Common snapping turtles have few predators when older, but eggs are subject to predation by crows, mink, skunks, foxes, and raccoons. As hatchlings and juveniles, most of the same predators will attack them as well as herons (mostly great blue herons), bitterns, hawks, owls, fishers, bullfrogs, large fish, and snakes. There are records during winter in Canada of hibernating adult common snapping turtles being ambushed and predated by northern river otters. Other natural predators which have reportedly preyed on adults include coyotes, black bears, alligators and their larger cousins, alligator snapping turtles. Large, old male snapping turtles have very few natural threats due to their formidable size and defenses, and tend to have a very low annual mortality rate.
These turtles travel extensively over land to reach new habitats or to lay eggs. Pollution, habitat destruction, food scarcity, overcrowding, and other factors drive snappers to move; it is quite common to find them traveling far from the nearest water source. This species mates from April through November, with their peak laying season in June and July. The female can hold sperm for several seasons, using it as necessary. Females travel over land to find sandy soil in which to lay their eggs, often some distance from the water. After digging a hole, the female typically deposits 25 to 80 eggs each year, guiding them into the nest with her hind feet and covering them with sand for incubation and protection. Incubation time is temperature-dependent, ranging from 9 to 18 weeks. In cooler climates, hatchlings overwinter in the nest. The common snapping turtle is remarkably cold-tolerant; radiotelemetry studies have shown some individuals do not hibernate, but remain active under the ice during the winter. Hibernating snapping turtles do not breathe for, in the northern part of their range, more than six month since ice covers their hibernating site. These turtles can get oxygen by pushing their head out of the mud and allowing gas exchange to take place through the membranes of their mouth and throat. This is known as extrapulmonary respiration. If they cannot get enough oxygen through this method they start to utilize anaerobic pathways, burning sugars and fats without the use of oxygen. The metabolic by-products from this process are acidic and create very undesirable side effects by spring, which are known as oxygen debt. Although designated as "least concern" on the IUCN redlist, the species has been designated in the Canadian part of its range as "Special Concern" due to its life history being sensitive to disruption by anthropogenic activity.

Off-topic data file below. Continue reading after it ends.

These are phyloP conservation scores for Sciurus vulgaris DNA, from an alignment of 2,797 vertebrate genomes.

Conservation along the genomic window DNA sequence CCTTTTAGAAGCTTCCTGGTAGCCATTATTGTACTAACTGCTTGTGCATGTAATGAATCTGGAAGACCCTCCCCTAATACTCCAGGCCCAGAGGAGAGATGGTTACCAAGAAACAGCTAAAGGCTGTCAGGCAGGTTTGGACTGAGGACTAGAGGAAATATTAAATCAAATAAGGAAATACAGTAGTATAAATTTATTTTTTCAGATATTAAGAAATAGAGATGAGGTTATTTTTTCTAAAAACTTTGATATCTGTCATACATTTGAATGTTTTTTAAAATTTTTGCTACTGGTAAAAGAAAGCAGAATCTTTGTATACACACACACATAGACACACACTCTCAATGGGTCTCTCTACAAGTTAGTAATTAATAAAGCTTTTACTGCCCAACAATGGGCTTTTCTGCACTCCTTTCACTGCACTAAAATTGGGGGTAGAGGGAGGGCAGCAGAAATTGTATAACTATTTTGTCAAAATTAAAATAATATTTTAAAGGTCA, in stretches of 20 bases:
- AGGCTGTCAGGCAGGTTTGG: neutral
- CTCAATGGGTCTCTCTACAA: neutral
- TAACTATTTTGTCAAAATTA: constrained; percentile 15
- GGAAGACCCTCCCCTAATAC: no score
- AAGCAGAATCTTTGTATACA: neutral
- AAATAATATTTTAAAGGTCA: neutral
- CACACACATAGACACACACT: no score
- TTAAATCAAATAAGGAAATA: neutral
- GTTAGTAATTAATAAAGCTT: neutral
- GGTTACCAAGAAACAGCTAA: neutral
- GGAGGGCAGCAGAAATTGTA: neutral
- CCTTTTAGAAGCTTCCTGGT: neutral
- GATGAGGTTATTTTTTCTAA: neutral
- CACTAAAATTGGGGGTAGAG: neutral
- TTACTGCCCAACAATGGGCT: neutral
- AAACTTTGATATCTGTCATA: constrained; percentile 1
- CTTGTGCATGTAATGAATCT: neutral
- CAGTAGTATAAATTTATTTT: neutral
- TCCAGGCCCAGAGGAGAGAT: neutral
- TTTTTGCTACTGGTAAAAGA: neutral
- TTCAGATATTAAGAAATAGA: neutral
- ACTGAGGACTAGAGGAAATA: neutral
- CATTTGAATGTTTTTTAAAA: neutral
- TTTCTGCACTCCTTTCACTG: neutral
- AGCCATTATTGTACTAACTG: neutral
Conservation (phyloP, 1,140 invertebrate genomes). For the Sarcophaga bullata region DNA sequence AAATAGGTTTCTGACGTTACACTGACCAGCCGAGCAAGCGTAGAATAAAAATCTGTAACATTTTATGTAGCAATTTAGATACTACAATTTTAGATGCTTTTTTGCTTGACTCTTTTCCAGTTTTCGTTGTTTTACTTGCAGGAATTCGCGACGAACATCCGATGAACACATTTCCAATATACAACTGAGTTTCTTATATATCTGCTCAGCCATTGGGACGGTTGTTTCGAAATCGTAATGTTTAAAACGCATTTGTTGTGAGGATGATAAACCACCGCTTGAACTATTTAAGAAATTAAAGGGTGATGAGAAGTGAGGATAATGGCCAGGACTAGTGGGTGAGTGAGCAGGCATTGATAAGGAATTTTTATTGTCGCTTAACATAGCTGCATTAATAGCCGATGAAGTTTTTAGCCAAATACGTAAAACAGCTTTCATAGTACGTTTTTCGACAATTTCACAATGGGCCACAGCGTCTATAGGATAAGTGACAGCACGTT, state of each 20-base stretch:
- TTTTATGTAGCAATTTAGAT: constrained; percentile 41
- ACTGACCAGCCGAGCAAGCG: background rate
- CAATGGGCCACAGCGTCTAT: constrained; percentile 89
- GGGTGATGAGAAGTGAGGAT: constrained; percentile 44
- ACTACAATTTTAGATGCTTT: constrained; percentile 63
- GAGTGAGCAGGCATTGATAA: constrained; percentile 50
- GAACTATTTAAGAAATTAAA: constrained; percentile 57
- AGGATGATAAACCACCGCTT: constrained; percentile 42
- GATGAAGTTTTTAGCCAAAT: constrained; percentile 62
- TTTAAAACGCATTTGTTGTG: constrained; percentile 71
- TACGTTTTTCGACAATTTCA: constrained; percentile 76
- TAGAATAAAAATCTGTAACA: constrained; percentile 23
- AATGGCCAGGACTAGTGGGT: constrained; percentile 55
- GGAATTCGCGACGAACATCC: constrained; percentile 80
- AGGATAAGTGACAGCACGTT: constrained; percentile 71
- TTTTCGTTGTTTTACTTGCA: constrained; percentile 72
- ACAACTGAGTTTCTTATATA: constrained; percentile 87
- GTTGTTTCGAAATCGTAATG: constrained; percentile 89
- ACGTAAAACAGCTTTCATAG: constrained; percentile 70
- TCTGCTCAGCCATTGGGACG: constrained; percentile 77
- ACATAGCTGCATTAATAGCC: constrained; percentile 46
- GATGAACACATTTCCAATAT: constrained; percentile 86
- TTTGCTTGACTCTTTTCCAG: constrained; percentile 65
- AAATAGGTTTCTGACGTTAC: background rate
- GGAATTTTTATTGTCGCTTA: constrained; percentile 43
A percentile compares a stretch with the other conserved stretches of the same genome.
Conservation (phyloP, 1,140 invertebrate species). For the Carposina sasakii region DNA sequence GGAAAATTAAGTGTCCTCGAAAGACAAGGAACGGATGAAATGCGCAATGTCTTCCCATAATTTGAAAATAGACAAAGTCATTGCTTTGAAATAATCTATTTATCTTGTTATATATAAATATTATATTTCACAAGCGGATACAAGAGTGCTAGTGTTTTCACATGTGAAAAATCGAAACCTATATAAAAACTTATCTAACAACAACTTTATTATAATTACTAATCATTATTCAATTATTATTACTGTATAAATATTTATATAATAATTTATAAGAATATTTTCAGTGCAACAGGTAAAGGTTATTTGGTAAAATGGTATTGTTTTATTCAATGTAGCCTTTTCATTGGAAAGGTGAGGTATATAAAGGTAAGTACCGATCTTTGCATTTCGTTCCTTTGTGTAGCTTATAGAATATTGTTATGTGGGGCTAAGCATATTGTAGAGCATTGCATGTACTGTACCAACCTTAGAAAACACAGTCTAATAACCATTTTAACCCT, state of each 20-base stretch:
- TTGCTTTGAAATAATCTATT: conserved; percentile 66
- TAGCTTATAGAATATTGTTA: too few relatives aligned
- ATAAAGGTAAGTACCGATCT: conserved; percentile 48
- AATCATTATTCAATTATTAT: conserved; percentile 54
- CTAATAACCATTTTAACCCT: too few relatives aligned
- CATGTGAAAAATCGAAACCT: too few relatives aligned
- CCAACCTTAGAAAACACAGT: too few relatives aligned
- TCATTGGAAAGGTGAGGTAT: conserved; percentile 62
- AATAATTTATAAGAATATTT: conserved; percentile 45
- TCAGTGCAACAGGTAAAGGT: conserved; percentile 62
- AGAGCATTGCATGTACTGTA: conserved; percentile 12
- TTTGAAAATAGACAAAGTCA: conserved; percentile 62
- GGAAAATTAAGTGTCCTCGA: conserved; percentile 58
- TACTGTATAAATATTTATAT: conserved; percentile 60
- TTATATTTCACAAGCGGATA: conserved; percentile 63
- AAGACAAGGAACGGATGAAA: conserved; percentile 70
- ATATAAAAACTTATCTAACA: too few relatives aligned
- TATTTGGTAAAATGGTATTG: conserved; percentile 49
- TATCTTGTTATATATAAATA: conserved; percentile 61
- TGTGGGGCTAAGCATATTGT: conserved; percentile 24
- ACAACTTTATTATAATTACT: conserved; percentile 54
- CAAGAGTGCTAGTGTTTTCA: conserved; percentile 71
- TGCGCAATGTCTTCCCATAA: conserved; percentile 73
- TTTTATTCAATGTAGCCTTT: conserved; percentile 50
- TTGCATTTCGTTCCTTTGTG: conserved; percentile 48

Systematics and taxonomy
Currently, no subspecies of the common snapping turtle are recognized. The former subspecies osceola is currently considered a synonym of serpentina, while the other former subspecies Chelydra rossignonii and Chelydra acutirostris are both recognized as full species.